First of all, you must make sure that when you run the Fallout_Fixt file you downloaded, that you run it by right clicking on the file and choosing “Run as Administrator”. If you do not, you may encounter an error when the installer tries to update some registry settings.
The patches do not automatically detect your Fallout game folder, so make sure to browse to the correct directory.
The installer will suggest that you disable UAC because “it sucks”. We strongly disagree with this, do not disable UAC if you value your computers security!
The installer will offer you four different types of installation. You can choose the “Fixes Only” option to keep the game as pure as possible, or choose between “Standard”, “Full”, or “Custom”. Selecting custom will allow you to tweak several elements in the game, but be warned, while tweaking these settings there are potential spoilers.
If you have never played the game before, we’d recommend the “Full” installation type in order to experience the definitive Fallout experience.
Tweaking visual quality
With the Fallout Fixt patch installed, you can now tweak the games resolution. Open the Fallout game folder and find the “f1_res_config” file. Double click on it to launch the tool. The picture below shows the window that will then appear.
Using the tool is fairly straightforward. Make sure that, at the bottom, you see “The Hi-Res Patch is Enabled.” If not, click the button to enable it. Graphics mode should be set to DirectX 9 on most PCs.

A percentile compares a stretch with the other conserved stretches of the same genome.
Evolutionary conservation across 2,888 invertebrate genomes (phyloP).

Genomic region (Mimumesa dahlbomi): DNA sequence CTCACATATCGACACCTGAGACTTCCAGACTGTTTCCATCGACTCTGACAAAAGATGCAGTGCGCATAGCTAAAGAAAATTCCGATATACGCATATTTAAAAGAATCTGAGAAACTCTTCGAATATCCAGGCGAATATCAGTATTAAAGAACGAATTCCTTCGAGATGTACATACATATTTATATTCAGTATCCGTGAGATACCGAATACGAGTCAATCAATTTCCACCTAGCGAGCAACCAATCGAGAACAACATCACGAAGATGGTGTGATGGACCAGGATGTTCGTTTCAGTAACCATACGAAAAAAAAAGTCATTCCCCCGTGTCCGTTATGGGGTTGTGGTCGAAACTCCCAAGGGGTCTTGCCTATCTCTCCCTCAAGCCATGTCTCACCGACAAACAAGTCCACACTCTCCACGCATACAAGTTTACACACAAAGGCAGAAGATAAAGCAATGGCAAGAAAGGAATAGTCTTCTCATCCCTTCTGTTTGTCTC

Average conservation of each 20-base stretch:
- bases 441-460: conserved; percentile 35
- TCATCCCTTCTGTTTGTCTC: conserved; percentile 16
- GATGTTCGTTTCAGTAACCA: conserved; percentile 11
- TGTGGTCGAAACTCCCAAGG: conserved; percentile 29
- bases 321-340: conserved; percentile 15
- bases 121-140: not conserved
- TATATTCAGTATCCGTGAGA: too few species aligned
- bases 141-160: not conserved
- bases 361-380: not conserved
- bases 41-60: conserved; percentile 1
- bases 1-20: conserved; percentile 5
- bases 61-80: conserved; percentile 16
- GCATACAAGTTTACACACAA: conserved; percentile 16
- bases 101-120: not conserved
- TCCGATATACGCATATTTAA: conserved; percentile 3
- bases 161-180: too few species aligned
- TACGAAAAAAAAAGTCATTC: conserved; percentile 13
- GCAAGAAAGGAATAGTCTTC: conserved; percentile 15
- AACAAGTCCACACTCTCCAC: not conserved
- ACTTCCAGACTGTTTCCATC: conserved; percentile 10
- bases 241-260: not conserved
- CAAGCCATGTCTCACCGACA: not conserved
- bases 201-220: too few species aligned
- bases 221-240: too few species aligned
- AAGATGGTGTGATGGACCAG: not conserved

You should choose a colour depth and refresh rate next. Set Colours to “32 bit”. Refresh rate can match your monitor, this is usually 60hz for monitors or 60hz or 59hz (59.94) for televisions.
Finally, choose a resolution. If you run the game in a high resolution mode like 1080p (1920×1080) you may find the graphics too small to see. This is especially true if you’re playing from a couch rather than a monitor. You can either choose a lower resolution (such as 720p) or use the “Scaling X2” option which will make the graphics bigger.
Click on “Done” when you have configured these options. The next time you start Fallout, it should run in your chosen screen resolution.
Problems saving games or patching – Like many older games, Fallout places its save game files and various configuration files in the same directory that it is installed to. This can cause problems on more modern versions of Windows as programs are not normally permitted to write to the program files directory. To avoid this problem, either install the game to an alternate location (e.g c:\Games\Fallout) or manually edit the permissions on the “Fallout” folder. If you used the default installation directory from the original installer, the games folder can be found at “C:\Program Files\Interplay\Fallout”. A tutorial on editing folder permissions is available here.
Game doesn’t run at your chosen screen resolution – If this happens, set the desktop resolution to the resolution you want to use in-game before you start the game. You can set your desktop resolution by right clicking anywhere on the desktop and choosing “Screen resolution”.